Southern Baptist Convention

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Most early Baptists in the British colonies came from England in the 17th century, when the established Church of England persecuted them for their dissenting religious views. Baptists such as Roger Williams and Dr. John Clarke immigrated to New England in the 1630s.

The oldest Baptist church in the South, First Baptist Church of Charleston, South Carolina, was organized in 1682 under the leadership of Rev. William Screven. A Baptist church was formed in Virginia in 1715 through the preaching of Robert Norden and another in North Carolina in 1727 through the ministry of Paul Palmer. They operated independently of the state-established Anglican churches at a time when non-Anglicans were prohibited from holding political office. By 1740, there were about eight Baptist churches in the colonies of North Carolina, South Carolina, and Virginia, with an estimated 300-400 members.[6]

New members, both black and white, were converted chiefly by northern Baptist preachers who traveled throughout the South during the First Great Awakening. The early Baptist missionaries promoted equality of men and argued for manumission of slaves and abolition of the institution. Baptists welcomed African Americans, slave and free, to more active roles than did other denominations, allowing them as preachers and equal members in some congregations. As a result, black congregations and churches were founded in South Carolina, Virginia and Georgia before the American Revolution. Some managed to keep their independence even after whites tried to exercise more authority after the Nat Turner Rebellion of the early 19th century.[7]

In Virginia and most southern colonies before the Revolution, the Church of England was the state-established church and was supported by general taxes, as it was in Britain. It opposed the rapid spread of Baptists in the South. Particularly in Virginia, many Baptist preachers were prosecuted for "disturbing the peace" by preaching without licenses from the Anglican Church. Both Patrick Henry and the young attorney James Madison defended Baptist preachers prior to the American Revolution in cases considered significant to the history of religious freedom.[8] In 1779, Thomas Jefferson wrote the Virginia Statute for Religious Freedom, enacted in 1786 by the Virginia General Assembly. Madison later took his own ideas and the ideas encompassed in this document regarding religious freedom to the Constitutional Convention where he ensured they were incorporated into the national constitution.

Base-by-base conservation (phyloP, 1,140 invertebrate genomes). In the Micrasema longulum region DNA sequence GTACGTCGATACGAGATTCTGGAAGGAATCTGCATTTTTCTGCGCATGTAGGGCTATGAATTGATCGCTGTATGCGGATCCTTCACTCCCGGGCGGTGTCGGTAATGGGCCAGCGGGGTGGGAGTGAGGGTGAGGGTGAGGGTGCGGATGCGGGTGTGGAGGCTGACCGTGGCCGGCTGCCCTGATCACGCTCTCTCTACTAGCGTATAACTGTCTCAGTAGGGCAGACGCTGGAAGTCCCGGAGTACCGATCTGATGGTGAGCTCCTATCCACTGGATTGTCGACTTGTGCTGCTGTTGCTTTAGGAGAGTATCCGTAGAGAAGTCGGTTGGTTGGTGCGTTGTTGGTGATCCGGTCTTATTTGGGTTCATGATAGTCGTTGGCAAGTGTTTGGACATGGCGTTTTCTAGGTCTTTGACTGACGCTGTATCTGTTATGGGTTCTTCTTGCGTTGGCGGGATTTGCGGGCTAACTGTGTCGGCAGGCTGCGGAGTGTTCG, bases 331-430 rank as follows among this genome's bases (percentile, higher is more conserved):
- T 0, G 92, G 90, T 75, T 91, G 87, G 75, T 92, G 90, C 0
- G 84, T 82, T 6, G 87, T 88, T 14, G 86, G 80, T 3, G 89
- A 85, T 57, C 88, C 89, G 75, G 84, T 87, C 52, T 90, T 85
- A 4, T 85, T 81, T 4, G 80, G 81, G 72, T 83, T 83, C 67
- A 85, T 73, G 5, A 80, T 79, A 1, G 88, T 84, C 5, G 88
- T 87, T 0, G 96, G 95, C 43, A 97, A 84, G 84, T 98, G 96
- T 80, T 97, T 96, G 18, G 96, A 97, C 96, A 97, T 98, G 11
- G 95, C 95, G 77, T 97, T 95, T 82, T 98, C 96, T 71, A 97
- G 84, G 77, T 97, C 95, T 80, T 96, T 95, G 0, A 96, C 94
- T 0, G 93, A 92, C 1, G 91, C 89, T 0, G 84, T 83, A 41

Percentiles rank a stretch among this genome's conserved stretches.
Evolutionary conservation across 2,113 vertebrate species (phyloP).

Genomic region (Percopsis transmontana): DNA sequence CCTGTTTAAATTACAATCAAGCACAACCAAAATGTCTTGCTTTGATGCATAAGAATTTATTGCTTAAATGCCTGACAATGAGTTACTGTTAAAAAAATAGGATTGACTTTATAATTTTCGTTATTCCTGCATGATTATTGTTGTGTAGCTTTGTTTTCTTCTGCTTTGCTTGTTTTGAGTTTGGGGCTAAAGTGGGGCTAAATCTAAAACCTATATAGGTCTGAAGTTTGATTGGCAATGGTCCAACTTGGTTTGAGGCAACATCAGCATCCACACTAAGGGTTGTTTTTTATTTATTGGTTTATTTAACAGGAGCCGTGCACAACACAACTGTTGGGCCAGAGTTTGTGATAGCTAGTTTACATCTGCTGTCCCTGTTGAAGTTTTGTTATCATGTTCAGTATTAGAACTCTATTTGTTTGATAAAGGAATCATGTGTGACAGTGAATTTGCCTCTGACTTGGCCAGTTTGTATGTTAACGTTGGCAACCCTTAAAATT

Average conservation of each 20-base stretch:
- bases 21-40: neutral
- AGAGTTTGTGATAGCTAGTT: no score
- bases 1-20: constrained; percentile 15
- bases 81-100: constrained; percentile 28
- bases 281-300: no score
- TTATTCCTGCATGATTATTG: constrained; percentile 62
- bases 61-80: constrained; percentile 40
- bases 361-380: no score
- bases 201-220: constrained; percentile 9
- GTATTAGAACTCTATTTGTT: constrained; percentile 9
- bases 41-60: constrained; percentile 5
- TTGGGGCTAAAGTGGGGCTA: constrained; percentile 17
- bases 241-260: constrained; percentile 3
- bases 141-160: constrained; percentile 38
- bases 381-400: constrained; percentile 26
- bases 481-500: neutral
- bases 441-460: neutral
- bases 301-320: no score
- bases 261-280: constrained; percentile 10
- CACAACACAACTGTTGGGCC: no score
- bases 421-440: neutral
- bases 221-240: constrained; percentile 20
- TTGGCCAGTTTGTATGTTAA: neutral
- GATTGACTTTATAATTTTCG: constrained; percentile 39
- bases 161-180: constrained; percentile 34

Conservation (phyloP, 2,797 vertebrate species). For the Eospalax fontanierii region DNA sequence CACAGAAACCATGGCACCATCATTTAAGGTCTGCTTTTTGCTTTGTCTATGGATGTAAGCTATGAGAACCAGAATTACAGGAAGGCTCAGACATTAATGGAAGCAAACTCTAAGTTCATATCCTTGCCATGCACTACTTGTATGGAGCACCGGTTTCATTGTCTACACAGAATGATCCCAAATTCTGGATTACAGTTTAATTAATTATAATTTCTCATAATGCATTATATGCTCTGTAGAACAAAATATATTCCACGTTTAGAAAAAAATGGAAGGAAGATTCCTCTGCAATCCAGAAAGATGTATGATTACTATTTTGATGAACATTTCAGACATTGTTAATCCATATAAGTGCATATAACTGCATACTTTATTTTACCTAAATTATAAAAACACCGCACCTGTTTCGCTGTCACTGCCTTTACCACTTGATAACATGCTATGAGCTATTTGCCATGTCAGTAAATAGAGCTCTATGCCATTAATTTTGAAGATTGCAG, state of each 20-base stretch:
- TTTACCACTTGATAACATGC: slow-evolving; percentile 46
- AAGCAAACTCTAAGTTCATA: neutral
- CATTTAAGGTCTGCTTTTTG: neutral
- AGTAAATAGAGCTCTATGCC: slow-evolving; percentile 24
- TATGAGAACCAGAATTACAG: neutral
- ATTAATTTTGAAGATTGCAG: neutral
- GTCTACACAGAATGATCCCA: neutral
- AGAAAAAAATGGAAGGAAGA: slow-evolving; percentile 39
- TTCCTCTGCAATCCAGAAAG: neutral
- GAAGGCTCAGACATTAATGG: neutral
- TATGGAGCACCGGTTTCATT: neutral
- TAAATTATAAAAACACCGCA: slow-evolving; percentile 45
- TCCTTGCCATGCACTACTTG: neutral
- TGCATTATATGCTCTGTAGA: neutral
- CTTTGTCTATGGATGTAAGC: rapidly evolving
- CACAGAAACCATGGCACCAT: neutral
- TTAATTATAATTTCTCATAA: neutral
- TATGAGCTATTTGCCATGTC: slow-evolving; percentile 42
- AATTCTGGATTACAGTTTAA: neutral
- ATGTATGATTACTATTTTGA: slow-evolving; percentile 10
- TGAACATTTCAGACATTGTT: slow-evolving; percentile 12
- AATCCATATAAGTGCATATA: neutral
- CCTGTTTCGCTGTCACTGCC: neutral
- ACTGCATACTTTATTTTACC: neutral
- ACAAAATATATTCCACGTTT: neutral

Triennial Convention and regional tensions

In 1814, Baptists unified nationally under what became known informally as the Triennial Convention (because it met every three years) based in Philadelphia. It allowed them to join their resources to support missions abroad. The Home Mission Society, affiliated with the Triennial Convention, was established in 1832 to support missions in frontier territories of the United States. By the mid-19th century, numerous social, cultural, economic, and political differences existed among business owners of the North, farmers of the West, and planters of the South. The most divisive conflict was primarily over the deep sectional issues of slavery and secondarily over missions.

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